5 186 468
5 127 821

RSD = Relative Standard Deviation

Three types of adsorbents were selected for evaluation: lactose for its water solubility and corn starch and Avicel® PH101 for their adsorptibility [12, 15-16] as well as their common usage in Chinese herbal manufacturing [10]. The adsorbents were evaluated for their suitability as excipients for the LWDH tablet formula by their ability to change the semi-solid extract into a powder. The least desirable adsorbent was lactose because of its higher ratio of extract to adsorbent (table 3). It has also been reported that lactose is incompatible with loganin due to glycosidic interaction between lactose and glucose in loganin [10]. Thus, only corn starch and Avicel® PH101 were found to be suitable excipients in LWDH extract tablet formulation.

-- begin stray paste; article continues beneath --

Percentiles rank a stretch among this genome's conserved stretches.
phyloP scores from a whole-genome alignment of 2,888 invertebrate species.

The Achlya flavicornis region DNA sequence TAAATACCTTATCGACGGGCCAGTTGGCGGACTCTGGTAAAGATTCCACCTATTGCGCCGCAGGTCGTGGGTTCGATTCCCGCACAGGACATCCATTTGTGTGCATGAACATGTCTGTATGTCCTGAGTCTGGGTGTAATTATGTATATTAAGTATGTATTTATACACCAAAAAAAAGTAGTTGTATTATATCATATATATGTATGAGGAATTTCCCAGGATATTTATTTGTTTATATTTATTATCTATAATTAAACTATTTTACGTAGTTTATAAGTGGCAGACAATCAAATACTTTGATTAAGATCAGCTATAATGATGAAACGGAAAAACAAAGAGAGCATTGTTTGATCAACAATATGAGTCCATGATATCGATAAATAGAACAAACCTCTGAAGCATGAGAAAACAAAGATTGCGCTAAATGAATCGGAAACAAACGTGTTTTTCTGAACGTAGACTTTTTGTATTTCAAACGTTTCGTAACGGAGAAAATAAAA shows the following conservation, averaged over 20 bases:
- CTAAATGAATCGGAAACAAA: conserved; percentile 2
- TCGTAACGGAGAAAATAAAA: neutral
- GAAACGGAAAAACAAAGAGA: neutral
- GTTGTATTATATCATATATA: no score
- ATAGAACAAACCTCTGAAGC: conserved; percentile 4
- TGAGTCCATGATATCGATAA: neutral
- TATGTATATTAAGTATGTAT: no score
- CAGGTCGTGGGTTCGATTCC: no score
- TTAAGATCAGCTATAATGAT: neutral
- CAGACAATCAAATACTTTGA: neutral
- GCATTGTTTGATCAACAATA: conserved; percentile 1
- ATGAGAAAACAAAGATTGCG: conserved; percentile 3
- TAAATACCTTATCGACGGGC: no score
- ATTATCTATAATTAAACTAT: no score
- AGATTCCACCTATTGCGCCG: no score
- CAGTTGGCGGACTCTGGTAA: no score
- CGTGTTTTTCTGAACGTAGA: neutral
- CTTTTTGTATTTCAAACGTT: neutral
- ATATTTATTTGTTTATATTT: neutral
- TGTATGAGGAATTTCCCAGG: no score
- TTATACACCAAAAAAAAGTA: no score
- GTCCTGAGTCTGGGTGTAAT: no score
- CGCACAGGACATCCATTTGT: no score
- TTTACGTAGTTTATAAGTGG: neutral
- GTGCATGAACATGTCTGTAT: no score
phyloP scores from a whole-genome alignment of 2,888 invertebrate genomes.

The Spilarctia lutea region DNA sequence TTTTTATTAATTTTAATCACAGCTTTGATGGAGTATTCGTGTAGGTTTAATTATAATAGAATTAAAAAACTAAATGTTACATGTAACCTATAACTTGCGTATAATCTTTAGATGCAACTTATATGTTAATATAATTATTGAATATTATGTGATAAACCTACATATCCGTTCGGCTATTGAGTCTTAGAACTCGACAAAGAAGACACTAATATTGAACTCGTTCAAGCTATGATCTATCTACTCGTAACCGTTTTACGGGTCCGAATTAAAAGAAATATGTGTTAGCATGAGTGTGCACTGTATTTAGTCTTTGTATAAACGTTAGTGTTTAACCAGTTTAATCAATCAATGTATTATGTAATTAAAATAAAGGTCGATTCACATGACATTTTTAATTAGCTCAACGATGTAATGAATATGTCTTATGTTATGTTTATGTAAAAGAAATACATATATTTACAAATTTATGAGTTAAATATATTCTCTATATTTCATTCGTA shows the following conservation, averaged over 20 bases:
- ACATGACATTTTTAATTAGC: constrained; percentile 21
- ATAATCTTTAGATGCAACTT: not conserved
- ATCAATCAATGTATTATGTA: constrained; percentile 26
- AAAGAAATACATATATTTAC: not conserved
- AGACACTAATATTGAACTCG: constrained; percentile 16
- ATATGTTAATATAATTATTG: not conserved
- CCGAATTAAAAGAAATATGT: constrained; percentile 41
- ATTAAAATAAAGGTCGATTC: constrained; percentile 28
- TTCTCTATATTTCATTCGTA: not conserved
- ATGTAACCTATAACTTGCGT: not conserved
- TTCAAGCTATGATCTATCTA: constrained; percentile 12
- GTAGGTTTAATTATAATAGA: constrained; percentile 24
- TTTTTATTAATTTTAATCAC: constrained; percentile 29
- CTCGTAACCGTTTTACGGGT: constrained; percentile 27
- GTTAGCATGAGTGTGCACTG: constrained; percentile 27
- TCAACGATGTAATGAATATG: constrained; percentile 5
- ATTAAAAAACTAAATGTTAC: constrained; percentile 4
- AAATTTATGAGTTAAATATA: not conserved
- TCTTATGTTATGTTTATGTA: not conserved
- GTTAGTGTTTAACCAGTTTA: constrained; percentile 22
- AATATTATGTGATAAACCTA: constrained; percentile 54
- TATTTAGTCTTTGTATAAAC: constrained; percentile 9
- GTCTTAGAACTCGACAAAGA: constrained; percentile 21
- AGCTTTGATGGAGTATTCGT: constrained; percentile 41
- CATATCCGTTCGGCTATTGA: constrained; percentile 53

Table 3: Quantity of adsorbent needed to convert semi-solid extract to powder

Adsorbent Weight of WR extract (mg) Quantity of adsorbent (mg) Ratio of WR extract to adsorbent
Lactose 635 2785 1:4
Corn starch 505 1000 1:2
Avicel® PH101 590 515 1:1